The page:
Phonograph Monthly Review, Vol. 5, No. 4 (1931-01)

Record Details:

Something wrong or inaccurate about this page? Let us Know!

Thanks for helping us continually improve the quality of the Lantern search engine for all of our users! We have millions of scanned pages, so user reports are incredibly helpful for us to identify places where we can improve and update the metadata.

Please describe the issue below, and click "Submit" to send your comments to our team! If you'd prefer, you can also send us an email to with your comments.

We use Optical Character Recognition (OCR) during our scanning and processing workflow to make the content of each page searchable. You can view the automatically generated text below as well as copy and paste individual pieces of text to quote in your own work.

Text recognition is never 100% accurate. Many parts of the scanned page may not be reflected in the OCR text output, including: images, page layout, certain fonts or handwriting.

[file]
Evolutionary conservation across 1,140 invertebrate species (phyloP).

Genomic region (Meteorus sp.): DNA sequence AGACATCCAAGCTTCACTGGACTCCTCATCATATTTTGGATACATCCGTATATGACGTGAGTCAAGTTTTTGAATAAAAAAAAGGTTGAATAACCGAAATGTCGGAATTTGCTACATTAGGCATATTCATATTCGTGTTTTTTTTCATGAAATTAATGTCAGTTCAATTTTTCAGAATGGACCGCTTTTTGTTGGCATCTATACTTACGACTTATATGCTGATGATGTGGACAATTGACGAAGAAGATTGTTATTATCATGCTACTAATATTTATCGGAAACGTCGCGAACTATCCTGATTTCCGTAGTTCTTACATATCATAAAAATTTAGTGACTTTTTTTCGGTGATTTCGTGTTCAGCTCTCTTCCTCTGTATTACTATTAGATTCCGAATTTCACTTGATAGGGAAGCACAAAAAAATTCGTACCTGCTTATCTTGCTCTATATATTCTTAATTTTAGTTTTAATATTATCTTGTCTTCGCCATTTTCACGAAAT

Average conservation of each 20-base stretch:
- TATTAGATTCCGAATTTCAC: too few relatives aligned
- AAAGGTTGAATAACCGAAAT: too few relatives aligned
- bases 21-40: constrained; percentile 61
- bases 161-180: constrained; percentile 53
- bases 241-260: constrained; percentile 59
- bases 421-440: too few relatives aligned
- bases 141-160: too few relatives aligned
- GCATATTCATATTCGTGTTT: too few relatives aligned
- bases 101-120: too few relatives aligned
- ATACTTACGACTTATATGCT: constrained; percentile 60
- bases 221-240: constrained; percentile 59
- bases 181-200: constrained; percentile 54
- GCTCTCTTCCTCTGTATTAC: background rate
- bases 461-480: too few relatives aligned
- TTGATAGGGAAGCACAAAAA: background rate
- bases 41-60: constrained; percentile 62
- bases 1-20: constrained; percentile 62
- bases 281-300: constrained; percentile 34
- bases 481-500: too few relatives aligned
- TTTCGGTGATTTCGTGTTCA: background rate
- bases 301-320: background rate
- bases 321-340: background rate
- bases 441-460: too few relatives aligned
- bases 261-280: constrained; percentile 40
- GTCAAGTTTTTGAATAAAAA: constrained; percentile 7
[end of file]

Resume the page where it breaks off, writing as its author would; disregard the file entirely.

136 POPULAR Instrumentals The instrumental field is not overcrowded this month, with only three artists joining the indefatigable Hawaiians— Palakiko and Paaluhi. Their contribution is a coupling of the Kalima Waltz and Kahala March on Brunswick 4956. but more interesting than their steel guitar work is the attractive playing of Hurley Kaylor, making his disc debut in piano versions of such agreeably catchy tunes of the moment- as I’m Yours and If I Could Be With You One Hour Tonight (Victor 22570). The technique is that of orthodox movie and dance pianism, but Kaylor is pleasingly unpretentious and ingenious in his arrangements and performances. His work should find favor. From the Spanish lists comes C. Ludlow in violin solo versions of Estrellita and Mi Viejo Amor, played molto lento, molto espressivo (Brunswick 41174); and from the Race lists comes Jelly-Roll Morton in in- tricately devised piano solos—Pep and Frances (Victor V-38627), played with gusto and rich in catchy phrases and cross rhythms. Starred Warblers The vocal lists are also pretty thin, and it is not difficult to single out one disc from each company’s output for special mention. Ethel Waters leads the group without great diffi- culty with a magnificently gusty version of I Got Rhythm— one of her beSt recordings—coupled with an intense but somewhat affected performance of Three Little Words (Columbia 2346-D). Nick Lucas does rather better with Three Little Words (Brunswick 4959); his version is dapper, warm, yet not too sentimentalized. The coupling—Wasting My Love on You—is less effective; but Lucas is at his best again in Maybe It’s Love and a rather teary version of I’m Yours, on Brunswick 4960. Okeh’s best is Segar Ellis What’s the Use and If I Could Be With You (41452), cleverly treated in a rhythmical slightly blue style, reminiscent of his fine piano solo work. He is much less effective in his unpolished performances of Body and Soul and Sweet Jennie Lee on Okeh 41470. For Victor the National Cavaliers strut their best wares in a very neat recording of Here Comes the Sun and Sing, done with good fresh vigor and briskness, smoothly turned, but not sentimentalized (22559). Miscellaneous Voices of Song Brunswick: Marian Harris is well below her usual standard in a very tearful He’s Not Worth Your Tears, but My Man from Caroline Js done with a fine robust lilt worthy of her best moments (4972). Belle Baker is as big-voiced as ever, but extremely affected in her version of Laughing at Life and Sweetheart of My Student Days (4962); Chester Gaylord enlivens I’ll Be Blue and What’s the Use? with a well- handled rhythmic manner and an avoidance of ultra-senti- mentality (4928); Frank Marvin is extremely well-recorded in rather metallic but high spirited swinging performances of My Baby Just Cares for Me and You’re, Simply Delish (4949) ; Cotton and Morpheus have good material for their characteristic combination of song and blackface wisecrackery in Never Swat a Fly and It’s a Great Life (4951) and Freddie Rose has suitably bland fare in Bye Bye Blues and With Pleasure (4929). Columbia: Lee Morse's voice is invariably well-recorded, but surely never better than in Wasting My Love on You and Loving You (2333-D). The performances themselves are characteristic, but not as charming as some of her Southern styled songs. Art Gillham monthly plunges deeper into sheer bathos: Passing Time With Me and When They Changed My Name to a Number (2331-D) will certainly satisfy the taste of the seeker for unadulterated sentimentality. Roy Evans sings more spiritedly, with considerable yodeling and a good deal of rough zest in It’s an Old Spanish Custom in the Moonlight and I’m tickled Pink with a Blue-Eyed Baby (2338-D). Okeh: Besides Segar Ellis' two releases, the only other vocal is the Three Boswell Sisters' coupling Don’t Tell Her and I’d Like to Make Your Happy, whispered harmoniza- tions of the conventional trio type. The Phonograph Monthly Review Southern The best sketches are the Country Fair by Herschel Brown and his Boys on Okeh 45494 (Hootchie Cootchie dancers and other midway attractions discussed with incidental music), and Parts 11 and 12 of the popular series, Corn Licker Still in Georgia, by McMichen, Puckett, Tanner, et al, on Columbia 15618-D. The best instrumental discs are Chuck Darling's sizzling harmonica solos, Harmonica Rag and Blowin’ the Blues, on Victor V-40330, and the Kessinger Brothers' fast fiddle and guitar work in Little Brown Jug and Polka Four on Brunswick 468. Of the old time balladists I single out the Black Brothers in very tragic versions of No Christmas Times for Poor Little Nell and Where Will You Be Next New Year’s Day? (Okeh 45493); McFarland and Gardner in sweetly sad versions of Carry Me Back to Old Virginny and Home Sweet Home (Brunswick 475); the McCravy Brothers looking toward the promised land in No More Dying and The Better Home (Columbia 15617-D); and Alfred G. Karnes in Called to the Foreign Field and Do Not Wait Till I’m Laid ’Neath the Clay (Victor V-40327). In livelier vein are Frankie Marvins I’m Just a Gambler and Hobo Bill’s Last Ride (Brunswick 474); Jimmie Rodger's Gambler’s Blues and Pistol Packin’ Papa (Victor 22554); Hoke Rice and his boys in very peppy ver- sions of the Wabash Blues and Put On Your Old Grey Bon- net (Brunswick 473); and the Fox Chasers in gay breakdowns Forked Deer and Eighth of January (Okeh 45496). Race The “Race” output is best characterized this month by adding a “y”. Edith Wilson starts off with the hit from the current “Blackbirds”—My Handy Man Ain’t Handy Any More (Victor V-38624); Ethel Walters (making a welcome return to her most effective field) archly sings a very roguish blues-monologue—I Like the Way He Does It (Co- lumbia 14565); while Butterbeans and Susie transgress even more elastic limits of good taste in their Elevator Papa— Switchboard Mama (Okeh). The Smith Sisters are both represented this month: Bessie in sad, big voiced versions of Hot Springs Blues and Lookin’ for My Man Blues (Columbia 14569-D), and Clara in intimate dialogues with Tommy Jordan, What Makes You Act Like That and You’re Getting Old on Your Job (Columbia 14568-D). Victor features choruses—the Pace Jubilee Singers with Hattie Parker in intensely heartfelt versions of What Are They Doing in Heaven Today and Jesus is a Rock in a Wleary Land (V-38631), and the Memphis Pullman Porters' Chorus in un- polished performances of There’s Joy in That Land and Some- body’s Knocking at Your Door (V-38626). The Okeh list is topped by Lonnie Johnson and Violet Green in saucy duets— You Had Too Much and Don’t Wear It Out (8839), and the Brunswick list by Spider Carter in a lamenting Dry Spell Blues, coupled with Ell-Zee Floyd’s Show Bound Blues (7181). DANCE The Admirable Lombardos Guy Lombardo and his brothers and their Royal Canadians have long assumed the ranking of one of the top-notch dance orchestras, and their fans’ demand for a twelve-inch re- cording is at last satisfied. According to a press report, this disc of the St. Louis Blues (coupled with a Stephen Foster Medley on Columbia 50256-D) was issued in response to a petition from readers of the Buffalo Times, whose columnist, James G. Crossley, ran a coupon “We want Guy Lombardo’s Orchestra to make a twelve-inch record of the St. Louis Blues.” Several thousand of the coupons were filled in by Lombardo’s big Buffalo following, and the Columbia Com- pany promptly gave Lombardo the job of making the disc. It should go big not only in Buffalo, for it is one of the finest performances of the St. Louis Blues available on records,